And then we have Parnasse. (which I put a star next to at some point in my adolescence.) If he had left a string of bodies in his wake, Paris would have had a much higher murder rate, one would think. And this is interesting: Louis Chevalier says, “fair hair predominates in the Paris underworld. A character must be a really sinister criminal for Eugène Sue to give him brown hair and red cheeks, to Sue – but also to the contemporary criminologists – signs of genuinely deep-seated viciousness.” So Parnasse, having black hair, must be a demon from hell. If Hugo follows the criminologists of the day. Also, Parnasse has a “redingote”, a frock coat, because he is so up-to-the 1829 moment! Even though it's probably 1831. Because he keeps getting blood on the ones he'd really like to steal off dandies' backs, so he's had to wear this one for two years and that's why it's threadbare? Also, “charmer of the shadows” is not quite correct. The french is “ce mirliflore du sépulcre”: charmer is right (though that link with flowers is a really nice image), but sépulcre is the same in French and English, with no other definition. “Charmer of the tomb.”

Chapter 4
Proteus: In the Odyssey, Menelaus tells of capturing Proteus, the original sea-god, in order to force him to tell which of the gods Menelaus had offended. Proteus changes forms (including those enumerated in quotes by Hugo here), but Menelaus keeps hold of him. Proteus answers truthfully and then also tells him of the current fate of several of the other Greek leaders who had survived the Trojan war.

Coco Lacour: Vidocq's successor at the Sûreté, plucked out of prison by Vidocq himself.

I'm sorry, really, Victor? These guys' version of organised crime was to control all muggings in the entire department of the Seine? Paris and the suburbs? Muggings? (ok, “ambushes”, which includes hold ups, but the whole thing just seems – petty. Yes, muggings are awful, particularly when they are pervasive, and they, along with burglary contribute to the general perception of crime, but they're really penny-ante stuff.) I feel like they are precursors to the people who swipe iPhones on the Metro and screw up bank robberies. To keep that many men together, there has to be a benefit. Mugging is so easily every man for himself. Four men are not going to be in charge of all the hold-ups in Paris. Organized crime requires a big payoff for consistent jobs that require lots of cooperation. The “ambush business” does not sound like it qualifies. Add up all the names listed, and you've got a bigger organization than Schinderhannes, who was seemingly working over a larger geographic area and hitting up carriages. But these guys seem to do as much mugging as stagecoach robbery, since Hugo warns about meeting them alone in the middle of the night and them scenting out that you're carrying something of value. Lacenaire did burglaries with false keys, which requires a certain amount of preparation and a probably larger payoff for each job. I suspect I'm hitting rather too high in trying to set up housebreakings.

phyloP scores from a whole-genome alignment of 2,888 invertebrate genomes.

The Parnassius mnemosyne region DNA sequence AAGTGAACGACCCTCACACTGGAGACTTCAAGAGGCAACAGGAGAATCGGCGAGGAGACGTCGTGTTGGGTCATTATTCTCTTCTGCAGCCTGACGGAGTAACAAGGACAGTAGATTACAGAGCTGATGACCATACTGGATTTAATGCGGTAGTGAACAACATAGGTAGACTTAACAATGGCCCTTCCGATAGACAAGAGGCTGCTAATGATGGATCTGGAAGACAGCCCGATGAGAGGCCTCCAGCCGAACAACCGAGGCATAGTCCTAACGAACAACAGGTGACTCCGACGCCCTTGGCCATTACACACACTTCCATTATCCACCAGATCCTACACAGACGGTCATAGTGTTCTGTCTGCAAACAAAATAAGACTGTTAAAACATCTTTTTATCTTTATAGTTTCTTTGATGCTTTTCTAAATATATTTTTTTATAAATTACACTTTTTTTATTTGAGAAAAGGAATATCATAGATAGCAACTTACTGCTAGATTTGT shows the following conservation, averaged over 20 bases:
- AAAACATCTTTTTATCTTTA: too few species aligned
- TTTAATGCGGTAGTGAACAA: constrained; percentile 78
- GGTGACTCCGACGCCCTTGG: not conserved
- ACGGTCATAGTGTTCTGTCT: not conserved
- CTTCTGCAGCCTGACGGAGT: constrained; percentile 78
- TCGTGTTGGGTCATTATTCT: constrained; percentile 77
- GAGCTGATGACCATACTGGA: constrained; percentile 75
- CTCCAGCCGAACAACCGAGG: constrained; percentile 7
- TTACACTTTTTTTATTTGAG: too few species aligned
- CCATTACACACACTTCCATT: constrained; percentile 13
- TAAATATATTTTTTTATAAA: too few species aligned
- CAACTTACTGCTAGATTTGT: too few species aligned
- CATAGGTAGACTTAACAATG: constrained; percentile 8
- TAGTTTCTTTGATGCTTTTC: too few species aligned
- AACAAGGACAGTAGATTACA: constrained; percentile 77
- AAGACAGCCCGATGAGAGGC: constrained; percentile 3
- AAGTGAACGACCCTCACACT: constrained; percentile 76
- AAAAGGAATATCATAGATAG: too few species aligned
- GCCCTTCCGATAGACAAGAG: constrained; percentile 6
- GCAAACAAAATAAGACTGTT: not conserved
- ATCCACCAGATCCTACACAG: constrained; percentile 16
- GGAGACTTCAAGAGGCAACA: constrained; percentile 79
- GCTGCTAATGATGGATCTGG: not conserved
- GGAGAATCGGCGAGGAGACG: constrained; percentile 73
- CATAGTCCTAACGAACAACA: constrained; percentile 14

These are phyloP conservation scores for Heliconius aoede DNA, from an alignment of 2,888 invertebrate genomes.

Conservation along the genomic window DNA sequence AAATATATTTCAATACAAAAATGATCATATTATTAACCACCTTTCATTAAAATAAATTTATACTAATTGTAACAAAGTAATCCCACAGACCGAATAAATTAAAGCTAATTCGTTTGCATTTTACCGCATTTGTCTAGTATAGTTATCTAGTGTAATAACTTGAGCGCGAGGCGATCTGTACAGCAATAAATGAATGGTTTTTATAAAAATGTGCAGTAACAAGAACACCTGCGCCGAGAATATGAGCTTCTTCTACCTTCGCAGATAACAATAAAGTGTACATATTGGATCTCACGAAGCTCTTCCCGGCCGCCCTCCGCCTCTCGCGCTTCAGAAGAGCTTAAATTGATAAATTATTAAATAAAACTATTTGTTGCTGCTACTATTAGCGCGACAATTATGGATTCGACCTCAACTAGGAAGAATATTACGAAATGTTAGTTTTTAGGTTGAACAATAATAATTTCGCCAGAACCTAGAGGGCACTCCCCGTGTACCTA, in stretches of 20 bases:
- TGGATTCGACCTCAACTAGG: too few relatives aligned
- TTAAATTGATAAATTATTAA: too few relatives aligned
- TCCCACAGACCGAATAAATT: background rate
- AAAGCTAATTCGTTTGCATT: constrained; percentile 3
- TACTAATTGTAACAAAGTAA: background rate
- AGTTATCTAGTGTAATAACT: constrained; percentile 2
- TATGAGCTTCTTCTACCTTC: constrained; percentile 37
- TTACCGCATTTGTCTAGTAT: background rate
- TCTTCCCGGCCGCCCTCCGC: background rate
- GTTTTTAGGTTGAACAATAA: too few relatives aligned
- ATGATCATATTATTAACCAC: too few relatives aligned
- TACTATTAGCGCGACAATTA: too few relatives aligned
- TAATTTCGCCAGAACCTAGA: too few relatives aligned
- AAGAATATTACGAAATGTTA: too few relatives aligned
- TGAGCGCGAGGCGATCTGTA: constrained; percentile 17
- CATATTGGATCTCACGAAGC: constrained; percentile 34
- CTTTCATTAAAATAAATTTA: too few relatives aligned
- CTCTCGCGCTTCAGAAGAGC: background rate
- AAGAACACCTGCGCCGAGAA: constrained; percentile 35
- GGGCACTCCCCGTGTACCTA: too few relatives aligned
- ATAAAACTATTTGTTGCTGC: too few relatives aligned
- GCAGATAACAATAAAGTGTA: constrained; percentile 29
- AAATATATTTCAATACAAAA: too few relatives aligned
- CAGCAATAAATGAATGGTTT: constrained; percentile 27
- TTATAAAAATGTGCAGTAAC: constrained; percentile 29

I've got to quote Chevalier on Patron-Minette because it's really kind of amusing in parts and absolutely fascinating (the last section I quote gets at some of my issues that I don't even think are necessarily derived from Chevalier). These are all from Louis Chevalier, Laboring Classes and Dangerous Classes in Paris during the First Half of the Nineteenth Century, trans. Frank Jellinek, Princeton University Press, 1973.

“The survival of these old forms, of what Hugo had learned from others, from books and especially from Vidocq's memoirs, probably accounts for the astonishing contrast between the authenticity of the crime Hugo did not intend to describe and the artificiality of the crime he did mean to describe, embodied in Babet, Gueulemer, Claquesous, and Montparnasse. In all the crime literature of the July Monarchy, even the clumsiest and most melodramatic, it would be hard to find bandits less convincing and less impressive than this quartet who, Hugo claims, “governed the lower depths of Paris from 1830 to 1835.” A most improbable government. It is hardly possible to take these small fry seriously and to believe that “owing to their ramifications and the subjacent network of their relations they had the general direction of all the villainies in the department of the Seine.” The horro with which Hugo invested them does not impress us, though he added details and corrections, which are to be found on the original manuscript of Les Misérables. He first wrote of Montparansse: “at the age of nineteen the had several corpses behind him.” This he corrected to: “at the age of eighteen he had several corpses behind him,” and added: “More than one wayfarer lay in the shadow of this villain, with outstretched arms, his face in a pool of blood.” They are small fry as villains, expressing only, and badly at that, their own criminality or a form of criminality abundantly illustrated in Vidocq's memoirs. Indeed, Hugo tried to give an additional turn on the screw by referring to Vidocq and bringing him in in person: “These four bandits formed a sort of Proteus, winding through the ranks of the police and striving to escape Vidocq's uncanny penetration under cover of various disguises.